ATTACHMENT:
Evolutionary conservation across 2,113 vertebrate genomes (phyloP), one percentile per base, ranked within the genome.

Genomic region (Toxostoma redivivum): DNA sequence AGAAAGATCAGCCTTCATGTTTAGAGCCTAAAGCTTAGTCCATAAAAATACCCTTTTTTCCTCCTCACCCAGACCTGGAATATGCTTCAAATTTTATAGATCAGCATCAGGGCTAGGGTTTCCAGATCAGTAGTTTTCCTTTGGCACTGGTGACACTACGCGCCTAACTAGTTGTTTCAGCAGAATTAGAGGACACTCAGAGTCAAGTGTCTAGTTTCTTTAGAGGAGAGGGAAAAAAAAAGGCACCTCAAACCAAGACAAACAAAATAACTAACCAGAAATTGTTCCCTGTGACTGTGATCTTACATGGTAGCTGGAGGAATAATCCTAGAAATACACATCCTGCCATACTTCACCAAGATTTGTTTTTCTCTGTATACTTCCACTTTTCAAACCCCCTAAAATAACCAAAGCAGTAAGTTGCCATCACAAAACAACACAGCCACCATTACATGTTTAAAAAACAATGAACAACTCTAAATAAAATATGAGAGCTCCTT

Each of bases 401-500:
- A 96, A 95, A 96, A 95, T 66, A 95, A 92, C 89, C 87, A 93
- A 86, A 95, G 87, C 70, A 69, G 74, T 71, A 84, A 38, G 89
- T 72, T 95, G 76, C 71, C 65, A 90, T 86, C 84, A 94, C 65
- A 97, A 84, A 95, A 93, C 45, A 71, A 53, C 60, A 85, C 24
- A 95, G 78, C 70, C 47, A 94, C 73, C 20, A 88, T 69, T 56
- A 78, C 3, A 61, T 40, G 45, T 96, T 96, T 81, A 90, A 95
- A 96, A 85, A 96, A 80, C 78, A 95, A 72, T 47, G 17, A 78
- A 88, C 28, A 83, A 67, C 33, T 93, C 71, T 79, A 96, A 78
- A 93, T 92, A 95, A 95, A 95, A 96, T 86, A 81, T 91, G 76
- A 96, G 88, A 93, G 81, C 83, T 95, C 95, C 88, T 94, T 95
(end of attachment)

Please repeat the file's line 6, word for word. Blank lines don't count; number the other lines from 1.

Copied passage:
- T 72, T 95, G 76, C 71, C 65, A 90, T 86, C 84, A 94, C 65